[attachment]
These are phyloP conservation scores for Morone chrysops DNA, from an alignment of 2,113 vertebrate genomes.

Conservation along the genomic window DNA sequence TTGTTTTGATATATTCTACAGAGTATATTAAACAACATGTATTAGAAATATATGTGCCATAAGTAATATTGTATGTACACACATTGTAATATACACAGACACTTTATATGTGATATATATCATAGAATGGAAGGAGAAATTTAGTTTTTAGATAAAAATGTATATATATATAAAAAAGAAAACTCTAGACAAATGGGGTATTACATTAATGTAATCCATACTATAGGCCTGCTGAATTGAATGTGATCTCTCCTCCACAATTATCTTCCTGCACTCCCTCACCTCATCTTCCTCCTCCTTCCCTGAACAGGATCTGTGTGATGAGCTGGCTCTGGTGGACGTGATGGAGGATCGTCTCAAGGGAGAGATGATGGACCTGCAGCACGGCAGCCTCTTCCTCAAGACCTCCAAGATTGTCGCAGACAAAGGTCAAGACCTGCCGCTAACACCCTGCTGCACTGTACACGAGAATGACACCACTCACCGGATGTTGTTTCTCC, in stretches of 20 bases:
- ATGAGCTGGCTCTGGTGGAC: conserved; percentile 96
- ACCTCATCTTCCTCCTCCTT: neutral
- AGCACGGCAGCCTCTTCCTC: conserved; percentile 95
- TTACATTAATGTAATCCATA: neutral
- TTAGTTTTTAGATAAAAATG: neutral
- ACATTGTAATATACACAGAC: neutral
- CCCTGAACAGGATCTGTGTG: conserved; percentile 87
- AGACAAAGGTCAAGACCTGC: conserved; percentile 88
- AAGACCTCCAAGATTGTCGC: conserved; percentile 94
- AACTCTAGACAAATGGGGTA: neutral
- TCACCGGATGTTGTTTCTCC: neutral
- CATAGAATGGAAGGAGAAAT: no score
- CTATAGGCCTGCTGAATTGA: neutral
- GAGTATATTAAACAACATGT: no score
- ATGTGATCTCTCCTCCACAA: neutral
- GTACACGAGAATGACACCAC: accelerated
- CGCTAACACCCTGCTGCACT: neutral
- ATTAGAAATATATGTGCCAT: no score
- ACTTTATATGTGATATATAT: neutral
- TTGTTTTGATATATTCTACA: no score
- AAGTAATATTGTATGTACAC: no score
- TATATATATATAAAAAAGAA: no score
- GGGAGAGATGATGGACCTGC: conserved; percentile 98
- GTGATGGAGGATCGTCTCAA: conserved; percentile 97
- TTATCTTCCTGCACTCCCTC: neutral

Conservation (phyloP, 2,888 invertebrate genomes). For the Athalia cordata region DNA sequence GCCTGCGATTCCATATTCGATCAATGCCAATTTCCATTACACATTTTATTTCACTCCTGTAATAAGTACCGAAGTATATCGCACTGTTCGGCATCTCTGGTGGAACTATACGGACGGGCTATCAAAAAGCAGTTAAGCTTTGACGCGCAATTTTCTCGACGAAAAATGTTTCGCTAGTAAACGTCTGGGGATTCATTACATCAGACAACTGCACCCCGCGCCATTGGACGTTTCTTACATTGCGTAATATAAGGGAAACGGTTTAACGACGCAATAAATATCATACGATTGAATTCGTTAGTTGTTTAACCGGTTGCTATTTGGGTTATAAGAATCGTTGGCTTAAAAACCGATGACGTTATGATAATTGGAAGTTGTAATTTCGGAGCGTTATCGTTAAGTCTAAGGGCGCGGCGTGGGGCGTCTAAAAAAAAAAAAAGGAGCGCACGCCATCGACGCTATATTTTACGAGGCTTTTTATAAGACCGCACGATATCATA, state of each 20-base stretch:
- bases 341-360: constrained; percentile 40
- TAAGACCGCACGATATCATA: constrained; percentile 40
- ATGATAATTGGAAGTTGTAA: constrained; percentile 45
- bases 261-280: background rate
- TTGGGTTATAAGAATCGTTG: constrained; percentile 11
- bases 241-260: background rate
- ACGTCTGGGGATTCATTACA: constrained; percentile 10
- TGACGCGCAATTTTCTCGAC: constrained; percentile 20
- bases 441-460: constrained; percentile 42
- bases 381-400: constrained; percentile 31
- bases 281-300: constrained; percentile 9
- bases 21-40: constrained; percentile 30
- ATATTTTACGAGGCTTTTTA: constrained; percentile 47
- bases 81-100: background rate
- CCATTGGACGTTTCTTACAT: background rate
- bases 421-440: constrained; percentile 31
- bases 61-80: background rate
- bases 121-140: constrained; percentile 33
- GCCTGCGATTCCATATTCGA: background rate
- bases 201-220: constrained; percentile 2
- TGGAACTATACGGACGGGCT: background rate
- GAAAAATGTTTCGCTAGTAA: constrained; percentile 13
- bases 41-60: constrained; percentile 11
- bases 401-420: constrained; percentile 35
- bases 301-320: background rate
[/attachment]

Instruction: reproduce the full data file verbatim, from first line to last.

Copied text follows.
These are phyloP conservation scores for Morone chrysops DNA, from an alignment of 2,113 vertebrate genomes.

Conservation along the genomic window DNA sequence TTGTTTTGATATATTCTACAGAGTATATTAAACAACATGTATTAGAAATATATGTGCCATAAGTAATATTGTATGTACACACATTGTAATATACACAGACACTTTATATGTGATATATATCATAGAATGGAAGGAGAAATTTAGTTTTTAGATAAAAATGTATATATATATAAAAAAGAAAACTCTAGACAAATGGGGTATTACATTAATGTAATCCATACTATAGGCCTGCTGAATTGAATGTGATCTCTCCTCCACAATTATCTTCCTGCACTCCCTCACCTCATCTTCCTCCTCCTTCCCTGAACAGGATCTGTGTGATGAGCTGGCTCTGGTGGACGTGATGGAGGATCGTCTCAAGGGAGAGATGATGGACCTGCAGCACGGCAGCCTCTTCCTCAAGACCTCCAAGATTGTCGCAGACAAAGGTCAAGACCTGCCGCTAACACCCTGCTGCACTGTACACGAGAATGACACCACTCACCGGATGTTGTTTCTCC, in stretches of 20 bases:
- ATGAGCTGGCTCTGGTGGAC: conserved; percentile 96
- ACCTCATCTTCCTCCTCCTT: neutral
- AGCACGGCAGCCTCTTCCTC: conserved; percentile 95
- TTACATTAATGTAATCCATA: neutral
- TTAGTTTTTAGATAAAAATG: neutral
- ACATTGTAATATACACAGAC: neutral
- CCCTGAACAGGATCTGTGTG: conserved; percentile 87
- AGACAAAGGTCAAGACCTGC: conserved; percentile 88
- AAGACCTCCAAGATTGTCGC: conserved; percentile 94
- AACTCTAGACAAATGGGGTA: neutral
- TCACCGGATGTTGTTTCTCC: neutral
- CATAGAATGGAAGGAGAAAT: no score
- CTATAGGCCTGCTGAATTGA: neutral
- GAGTATATTAAACAACATGT: no score
- ATGTGATCTCTCCTCCACAA: neutral
- GTACACGAGAATGACACCAC: accelerated
- CGCTAACACCCTGCTGCACT: neutral
- ATTAGAAATATATGTGCCAT: no score
- ACTTTATATGTGATATATAT: neutral
- TTGTTTTGATATATTCTACA: no score
- AAGTAATATTGTATGTACAC: no score
- TATATATATATAAAAAAGAA: no score
- GGGAGAGATGATGGACCTGC: conserved; percentile 98
- GTGATGGAGGATCGTCTCAA: conserved; percentile 97
- TTATCTTCCTGCACTCCCTC: neutral

Conservation (phyloP, 2,888 invertebrate genomes). For the Athalia cordata region DNA sequence GCCTGCGATTCCATATTCGATCAATGCCAATTTCCATTACACATTTTATTTCACTCCTGTAATAAGTACCGAAGTATATCGCACTGTTCGGCATCTCTGGTGGAACTATACGGACGGGCTATCAAAAAGCAGTTAAGCTTTGACGCGCAATTTTCTCGACGAAAAATGTTTCGCTAGTAAACGTCTGGGGATTCATTACATCAGACAACTGCACCCCGCGCCATTGGACGTTTCTTACATTGCGTAATATAAGGGAAACGGTTTAACGACGCAATAAATATCATACGATTGAATTCGTTAGTTGTTTAACCGGTTGCTATTTGGGTTATAAGAATCGTTGGCTTAAAAACCGATGACGTTATGATAATTGGAAGTTGTAATTTCGGAGCGTTATCGTTAAGTCTAAGGGCGCGGCGTGGGGCGTCTAAAAAAAAAAAAAGGAGCGCACGCCATCGACGCTATATTTTACGAGGCTTTTTATAAGACCGCACGATATCATA, state of each 20-base stretch:
- bases 341-360: constrained; percentile 40
- TAAGACCGCACGATATCATA: constrained; percentile 40
- ATGATAATTGGAAGTTGTAA: constrained; percentile 45
- bases 261-280: background rate
- TTGGGTTATAAGAATCGTTG: constrained; percentile 11
- bases 241-260: background rate
- ACGTCTGGGGATTCATTACA: constrained; percentile 10
- TGACGCGCAATTTTCTCGAC: constrained; percentile 20
- bases 441-460: constrained; percentile 42
- bases 381-400: constrained; percentile 31
- bases 281-300: constrained; percentile 9
- bases 21-40: constrained; percentile 30
- ATATTTTACGAGGCTTTTTA: constrained; percentile 47
- bases 81-100: background rate
- CCATTGGACGTTTCTTACAT: background rate
- bases 421-440: constrained; percentile 31
- bases 61-80: background rate
- bases 121-140: constrained; percentile 33
- GCCTGCGATTCCATATTCGA: background rate
- bases 201-220: constrained; percentile 2
- TGGAACTATACGGACGGGCT: background rate
- GAAAAATGTTTCGCTAGTAA: constrained; percentile 13
- bases 41-60: constrained; percentile 11
- bases 401-420: constrained; percentile 35
- bases 301-320: background rate